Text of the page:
What do you think is the best strategy to attract traffic from Google:
i) Create really-long in-depth content,
ii) Develop loads of quality articles,
iii) Get relevant backlinks or
iv) All of them?
What if we say we ignored these “best practices” and still managed to grab snippet positions?
We did it for Blusteak Media. For our very own blog. And here’s the story of the finest blogging strategy that helped us achieve 128K clicks and 5.51 Million impressions within 16 months.
Apparently, all you need is to understand the audience’s preferences and solve the pain points. Yes, we did some optimizations. But we didn’t need to over-optimize.
Sit tight as we unwrap the strategy.
Listen to ICP’s problems.
Instead of building a generic, bulk-blogging strategy, we worked towards providing solutions to trending problems. We focused on the immediate issues faced by the marketing community and our ICP (Ideal Customer Profiles).
Some of our best-performing blog posts are the ones no one else wrote about when we did. For example, our article on “increase sales on Meesho” ranks at the top, even after a year.
Common questions asked in our group, trending discussions in the industry, or an intriguing problem we faced… were all potential blog topics.
Do market research
Now, access to so many potential blog topics can be overwhelming. It was. Finding the right topics with the right search intent was like looking for a needle in a haystack.
So, we narrowed down our ideal blog topics by exploring the audience’s interest. Or you can say, by checking if it’s a widespread problem.
How did we do so?
Well, one way was to look for opportunities in long-tail keywords. For example, the long keyword “Shopify alternatives in India.” had a good search volume with comparatively lower competition than the popular “Shopify alternatives” keyword.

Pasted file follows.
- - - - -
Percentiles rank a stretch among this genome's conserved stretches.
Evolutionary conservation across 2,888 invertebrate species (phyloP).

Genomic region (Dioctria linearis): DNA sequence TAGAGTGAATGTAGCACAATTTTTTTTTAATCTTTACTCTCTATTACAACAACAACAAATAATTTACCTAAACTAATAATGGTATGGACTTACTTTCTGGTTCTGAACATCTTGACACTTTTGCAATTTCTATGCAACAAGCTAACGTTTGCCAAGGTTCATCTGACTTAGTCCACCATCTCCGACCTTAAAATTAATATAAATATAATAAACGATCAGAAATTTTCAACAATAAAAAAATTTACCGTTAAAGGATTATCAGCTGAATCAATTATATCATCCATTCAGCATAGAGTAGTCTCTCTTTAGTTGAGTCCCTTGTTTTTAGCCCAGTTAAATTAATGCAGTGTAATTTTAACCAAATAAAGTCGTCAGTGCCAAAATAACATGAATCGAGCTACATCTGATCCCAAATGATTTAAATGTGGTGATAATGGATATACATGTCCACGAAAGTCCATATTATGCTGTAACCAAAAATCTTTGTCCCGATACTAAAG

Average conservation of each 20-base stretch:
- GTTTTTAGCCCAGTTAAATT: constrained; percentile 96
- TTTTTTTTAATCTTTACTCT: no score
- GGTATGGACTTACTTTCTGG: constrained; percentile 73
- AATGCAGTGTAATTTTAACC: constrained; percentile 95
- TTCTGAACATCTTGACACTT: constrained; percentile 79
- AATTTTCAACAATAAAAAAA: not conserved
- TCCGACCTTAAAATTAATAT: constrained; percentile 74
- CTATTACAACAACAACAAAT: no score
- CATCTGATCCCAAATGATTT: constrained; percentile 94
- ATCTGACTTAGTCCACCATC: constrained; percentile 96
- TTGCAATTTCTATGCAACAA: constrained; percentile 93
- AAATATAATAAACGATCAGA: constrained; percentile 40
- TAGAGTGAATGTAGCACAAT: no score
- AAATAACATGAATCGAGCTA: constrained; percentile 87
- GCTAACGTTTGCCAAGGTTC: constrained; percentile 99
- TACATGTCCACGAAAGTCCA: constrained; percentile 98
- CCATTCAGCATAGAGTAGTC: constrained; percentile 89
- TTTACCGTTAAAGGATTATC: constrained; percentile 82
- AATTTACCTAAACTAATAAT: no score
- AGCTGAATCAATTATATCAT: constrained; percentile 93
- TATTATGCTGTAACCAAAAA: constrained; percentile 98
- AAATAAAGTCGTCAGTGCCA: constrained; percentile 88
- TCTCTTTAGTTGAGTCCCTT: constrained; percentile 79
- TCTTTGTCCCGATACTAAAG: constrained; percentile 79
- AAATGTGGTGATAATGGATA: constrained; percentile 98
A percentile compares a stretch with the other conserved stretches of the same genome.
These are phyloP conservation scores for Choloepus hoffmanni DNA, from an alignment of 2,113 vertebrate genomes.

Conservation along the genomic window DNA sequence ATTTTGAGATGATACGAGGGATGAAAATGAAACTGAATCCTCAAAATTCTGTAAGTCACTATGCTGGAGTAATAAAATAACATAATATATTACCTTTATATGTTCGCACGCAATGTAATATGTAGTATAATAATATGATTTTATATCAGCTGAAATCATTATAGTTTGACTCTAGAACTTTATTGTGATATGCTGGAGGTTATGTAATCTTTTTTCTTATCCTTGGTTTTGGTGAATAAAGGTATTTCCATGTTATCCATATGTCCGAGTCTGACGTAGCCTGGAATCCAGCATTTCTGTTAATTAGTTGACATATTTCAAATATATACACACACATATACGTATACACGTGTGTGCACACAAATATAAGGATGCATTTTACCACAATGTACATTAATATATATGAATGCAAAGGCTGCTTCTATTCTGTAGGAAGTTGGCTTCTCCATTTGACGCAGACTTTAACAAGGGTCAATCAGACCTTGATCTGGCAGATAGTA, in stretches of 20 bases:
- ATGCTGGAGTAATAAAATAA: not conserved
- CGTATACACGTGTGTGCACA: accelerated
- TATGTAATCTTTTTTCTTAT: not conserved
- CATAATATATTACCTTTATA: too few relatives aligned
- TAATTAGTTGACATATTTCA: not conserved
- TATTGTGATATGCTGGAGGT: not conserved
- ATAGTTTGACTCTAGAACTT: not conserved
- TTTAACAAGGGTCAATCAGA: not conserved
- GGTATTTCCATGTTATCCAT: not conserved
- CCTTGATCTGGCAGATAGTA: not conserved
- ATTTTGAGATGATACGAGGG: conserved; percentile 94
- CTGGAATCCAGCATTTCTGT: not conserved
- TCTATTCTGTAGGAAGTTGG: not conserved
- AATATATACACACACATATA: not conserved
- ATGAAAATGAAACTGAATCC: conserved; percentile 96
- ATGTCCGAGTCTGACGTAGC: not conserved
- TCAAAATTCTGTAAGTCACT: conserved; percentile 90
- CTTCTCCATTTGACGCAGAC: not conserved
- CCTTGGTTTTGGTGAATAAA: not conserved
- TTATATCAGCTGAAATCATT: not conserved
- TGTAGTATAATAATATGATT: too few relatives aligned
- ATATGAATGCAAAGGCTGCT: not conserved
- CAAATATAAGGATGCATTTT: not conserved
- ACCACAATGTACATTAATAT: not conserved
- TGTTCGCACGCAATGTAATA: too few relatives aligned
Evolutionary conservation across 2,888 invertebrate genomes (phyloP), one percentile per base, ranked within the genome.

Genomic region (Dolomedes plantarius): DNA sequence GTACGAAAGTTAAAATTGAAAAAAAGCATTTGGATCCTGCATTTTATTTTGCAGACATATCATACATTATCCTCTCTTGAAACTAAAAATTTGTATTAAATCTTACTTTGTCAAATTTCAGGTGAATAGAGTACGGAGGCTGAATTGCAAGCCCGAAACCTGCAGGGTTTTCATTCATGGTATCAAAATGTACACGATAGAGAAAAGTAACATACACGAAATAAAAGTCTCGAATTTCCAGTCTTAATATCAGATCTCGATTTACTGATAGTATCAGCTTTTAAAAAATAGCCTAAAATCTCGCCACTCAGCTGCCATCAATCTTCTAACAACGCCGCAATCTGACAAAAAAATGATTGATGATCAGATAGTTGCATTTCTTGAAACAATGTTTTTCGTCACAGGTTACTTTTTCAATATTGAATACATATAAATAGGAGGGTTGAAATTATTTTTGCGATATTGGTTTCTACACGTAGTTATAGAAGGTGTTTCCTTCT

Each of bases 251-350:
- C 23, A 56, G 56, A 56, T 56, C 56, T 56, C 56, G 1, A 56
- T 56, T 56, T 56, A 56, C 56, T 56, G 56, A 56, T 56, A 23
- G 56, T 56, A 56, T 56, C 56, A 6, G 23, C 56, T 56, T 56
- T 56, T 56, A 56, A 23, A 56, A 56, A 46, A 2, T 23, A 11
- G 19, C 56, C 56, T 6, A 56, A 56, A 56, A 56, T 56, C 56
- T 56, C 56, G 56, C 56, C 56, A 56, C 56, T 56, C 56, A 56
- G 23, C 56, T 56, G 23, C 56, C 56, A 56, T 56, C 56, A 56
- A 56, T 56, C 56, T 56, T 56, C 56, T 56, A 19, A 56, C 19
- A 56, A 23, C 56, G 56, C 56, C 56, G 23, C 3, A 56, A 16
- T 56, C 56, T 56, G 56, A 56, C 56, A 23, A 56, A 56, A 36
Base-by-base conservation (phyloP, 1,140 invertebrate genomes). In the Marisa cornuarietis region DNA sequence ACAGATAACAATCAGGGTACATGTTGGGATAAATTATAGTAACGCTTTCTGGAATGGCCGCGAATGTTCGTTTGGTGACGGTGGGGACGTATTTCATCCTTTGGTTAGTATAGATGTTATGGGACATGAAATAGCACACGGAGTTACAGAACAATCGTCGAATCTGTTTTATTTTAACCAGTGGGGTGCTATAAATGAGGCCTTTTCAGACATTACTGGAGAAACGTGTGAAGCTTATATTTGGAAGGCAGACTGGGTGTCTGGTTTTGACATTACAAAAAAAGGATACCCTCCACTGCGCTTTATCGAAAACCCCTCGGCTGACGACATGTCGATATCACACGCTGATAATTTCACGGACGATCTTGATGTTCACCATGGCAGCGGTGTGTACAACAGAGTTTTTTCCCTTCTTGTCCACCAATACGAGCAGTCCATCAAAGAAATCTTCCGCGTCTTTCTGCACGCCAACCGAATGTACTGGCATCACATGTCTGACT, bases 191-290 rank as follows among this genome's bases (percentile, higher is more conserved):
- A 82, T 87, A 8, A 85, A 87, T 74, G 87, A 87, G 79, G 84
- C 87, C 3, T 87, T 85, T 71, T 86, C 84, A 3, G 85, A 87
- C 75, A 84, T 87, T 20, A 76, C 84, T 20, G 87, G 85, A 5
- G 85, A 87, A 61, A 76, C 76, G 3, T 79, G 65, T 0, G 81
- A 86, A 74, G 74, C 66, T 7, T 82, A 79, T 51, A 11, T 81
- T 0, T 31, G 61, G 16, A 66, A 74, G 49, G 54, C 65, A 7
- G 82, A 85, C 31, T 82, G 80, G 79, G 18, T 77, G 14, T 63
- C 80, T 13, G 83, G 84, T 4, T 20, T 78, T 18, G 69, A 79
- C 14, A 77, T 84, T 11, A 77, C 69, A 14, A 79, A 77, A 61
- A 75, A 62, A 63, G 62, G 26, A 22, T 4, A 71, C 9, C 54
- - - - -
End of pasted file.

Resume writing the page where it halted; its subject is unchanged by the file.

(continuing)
Another way was to see if Q/A sites like Quora or forum answers ranked on the first page. If an answer was present, we could easily beat it with an optimized blog.
Our blog on “how to stop someone from joining WhatsApp group” is one such example. It ranks as a snippet.
Cherry-pick a burning topic.
We also kept an eye on the trending topics in the industry. And wrote about them while they were still trending. The article on “Pinterest Ads in India” ranked even above Pinterest’s official Ads page when the topic was hot.
Similarly, the article on “Discord marketing for business” was one of the first to explore that use case. It still ranks higher than articles from leading sites like Forbes and Neil Patel.
So, you see, we picked hot topics around the Internet and among our target audience and wrote about them.
Write to-the-point blog posts.
And you know, we didn’t even do in-depth blog posts. Most of our articles are in the range of 1000-1200 words; some are even lower than that.
We wrote only about the chosen topic, focusing on information relevant to the search intent– nothing more. One of our first-position articles is just about 300 words long.
So, how did we satisfy the search intent?
After choosing a topic, we looked into the Related searches and People also ask sections for the search query. It helped us decide on what exactly to write.
We weaved the related search phrases in the content. So, while the article on “best LazyPay alternatives” ranked first, it also held the top position for “apps like LazyPay.”
And for subheadings, wherever appropriate, we used the questions from People also ask.
Sometimes, we put those questions as FAQs (only when they added value). For the article on “cost of FB Lead Gen Ads in India,” we compiled the entire piece only answering the common questions around the topic. And it ranked as an answer to most of those questions.
Another such example was the topic “how to grow Substack newsletter.” None of the ranking articles, then, were specific to Substack growth measures. And Blusteak’s article outranked even Substack’s page.
Optimize for users and algorithms.
Now, content alone couldn’t achieve the feat, of course. We had to make the articles bot-ready. So, we did the on-page SEO tunings: search-oriented titles, meta descriptions and URLs. Those were the only SEO stuff we needed.
Apart from that, we also optimized for user experience. We included complimenting images and infographics that fit the blog posts. Added search-oriented image alt text, too.
And we also linked to articles from our blog and external sites wherever necessary.
Wrapping it up
So, that was the magical, potential Oscar-winner blogging strategy of Blusteak. Pick topics that are trending among the target audience and write to-the-point content to satisfy the search intent. Tweak it a bit to help search bots understand it, and you get the ranking you’re eyeing.
This strategy brought us 128K clicks and 5.51M impressions within the last 16 months.
What do you say? Would you like us to replicate the results for your site? Let’s get in touch.